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Insights, tips, and restaurant reports from CHOW editors and Chowhound.

Summer Seafood Feasts in the Back Room

As an upmarket fish shack, Ed's Chowder House is nothing special, according to famdoc and others. As a five-course prix-fixe showcase for its chef, Ed Brown (Eighty One, Sea Grill), it's a seafood-lover's destination on summer Tuesdays.

famdoc's dinner started with a glass of Prosecco and two amuse-bouches: minced squid on toast (freely replenished) and an oyster with green apple, habanero, and watermelon juice. Among the courses that followed, the big winner was fragrant, supple scallop ravioli with chervil and a Jura Vin Jaune sauce. A good-sized soft-shell crab was breaded and fried crisp, and served with green papaya and honey mustard. Poached wild king salmon came with soybean purée and a tomato mint salad. The only miss was pepper-crusted seared tuna (with foie gras, bacon, corn, and tarragon), a preparation that famdoc found dated. Overall, though, he writes that this is "a very pleasant summer evening": a generous, well-prepared feast; a chance to chat with the chef, who works the room and talks about the menu; and, at $55, one of Manhattan's best high-end deals. (An additional $40 buys well-chosen wine pairings that included a Saint Roch rosé from Provence with the salmon, Stonestreet "Broken Road" Alexander Valley Chardonnay with the ravioli, and a Roûmieu-Lacoste Sauternes with dessert.)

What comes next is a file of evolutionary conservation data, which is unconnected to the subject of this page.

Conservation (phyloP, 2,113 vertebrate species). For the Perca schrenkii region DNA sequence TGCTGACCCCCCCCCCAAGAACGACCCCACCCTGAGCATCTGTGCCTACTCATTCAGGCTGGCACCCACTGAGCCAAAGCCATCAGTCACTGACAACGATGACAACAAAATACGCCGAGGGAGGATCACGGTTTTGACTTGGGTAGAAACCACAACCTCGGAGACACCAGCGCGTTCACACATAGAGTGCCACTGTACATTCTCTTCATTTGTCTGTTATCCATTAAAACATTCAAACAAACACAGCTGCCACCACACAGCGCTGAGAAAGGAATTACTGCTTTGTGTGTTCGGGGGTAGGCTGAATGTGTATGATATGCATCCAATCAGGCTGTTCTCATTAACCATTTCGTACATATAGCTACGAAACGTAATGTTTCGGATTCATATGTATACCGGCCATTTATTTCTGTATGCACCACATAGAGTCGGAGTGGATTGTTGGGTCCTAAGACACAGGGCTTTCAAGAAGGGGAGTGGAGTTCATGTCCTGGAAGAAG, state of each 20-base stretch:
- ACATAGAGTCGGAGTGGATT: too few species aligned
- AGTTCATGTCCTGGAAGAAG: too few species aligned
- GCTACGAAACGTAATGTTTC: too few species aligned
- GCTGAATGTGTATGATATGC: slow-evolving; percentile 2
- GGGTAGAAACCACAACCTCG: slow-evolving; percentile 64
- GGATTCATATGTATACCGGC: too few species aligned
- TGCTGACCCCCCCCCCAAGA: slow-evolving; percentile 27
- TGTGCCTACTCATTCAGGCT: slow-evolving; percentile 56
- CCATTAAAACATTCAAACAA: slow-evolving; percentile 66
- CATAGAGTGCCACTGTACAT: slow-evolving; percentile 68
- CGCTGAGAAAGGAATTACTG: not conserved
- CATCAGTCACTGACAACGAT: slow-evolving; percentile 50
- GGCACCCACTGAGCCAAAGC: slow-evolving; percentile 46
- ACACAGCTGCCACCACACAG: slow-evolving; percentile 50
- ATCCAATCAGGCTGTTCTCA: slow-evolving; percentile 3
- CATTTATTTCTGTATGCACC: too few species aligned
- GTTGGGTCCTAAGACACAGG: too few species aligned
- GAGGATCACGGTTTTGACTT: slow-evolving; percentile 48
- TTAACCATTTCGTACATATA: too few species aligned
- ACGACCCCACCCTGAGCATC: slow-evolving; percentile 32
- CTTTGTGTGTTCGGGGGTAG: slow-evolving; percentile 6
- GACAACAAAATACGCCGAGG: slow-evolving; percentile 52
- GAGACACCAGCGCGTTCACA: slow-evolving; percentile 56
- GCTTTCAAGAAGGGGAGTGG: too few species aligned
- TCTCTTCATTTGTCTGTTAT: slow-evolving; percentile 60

Ed's Back Room Dinners, as they're called, continue at 7:30 every Tuesday through August 17. There's room for just 25 people each night, and reservations are required.

Ed's Chowder House [Upper West Side]
44 W. 63rd Street (between Broadway and Columbus Avenue), Manhattan
212-956-1288

Discuss: Ed Brown's Back Room Dinner @ Ed's Chowder House

Baked Delights from Park Slope to Bensonhurst

D'Vine Taste, a top-shelf pantry for Park Slopers, is becoming one of their favorite bakers, too. Alongside its cheese, olives, cured meats, splendid preserved lemons, and other provisions, it now sells terrific croissants and baguettes baked in-house, says Peter Cherches. Besides what it makes itself, D'vine carries selections from top bakeries like Ostrovitsky and the Bagel Hole.

Some of Brooklyn's best baked stuff comes from the ovens of Italian Bensonhurst. Coluccio, a destination for cooks in the neighborhood and beyond, sells great big focacce with cherry tomatoes and herbs, and smaller ones with tomato, jen kalb notes. Sal & Jerry, Lioni, Royal Crown, and Napoli Bakery (farther afield in Williamsburg) have similar breads. They freeze and reheat beautifully, jen adds. With some fresh mozzarella, basil, and olive oil, they're "a great taste of Italy that you could bring home from Brooklyn."

D'Vine Taste [Park Slope]
150 Seventh Avenue (between Garfield Place and Carroll Street), Brooklyn
718-369-9548

D. Coluccio & Sons [Bensonhurst]
1214-20 60th Street (near 12th Avenue), Brooklyn
718-436-6700

Sal & Jerry Bakery [Bensonhurst]
6817 20th Avenue (between 68th and 69th streets), Brooklyn
718-232-9358

Lioni Fresh Mozzarella [Bensonhurst]
7803 15th Avenue (at 78th Street), Brooklyn
718-232-1166

Royal Crown Bakery [Bensonhurst]
6512 14th Avenue (near 65th Street), Brooklyn
718-234-1002

Napoli Bakery [Williamsburg]
616 Metropolitan Avenue (between Lorimer and Leonard streets), Brooklyn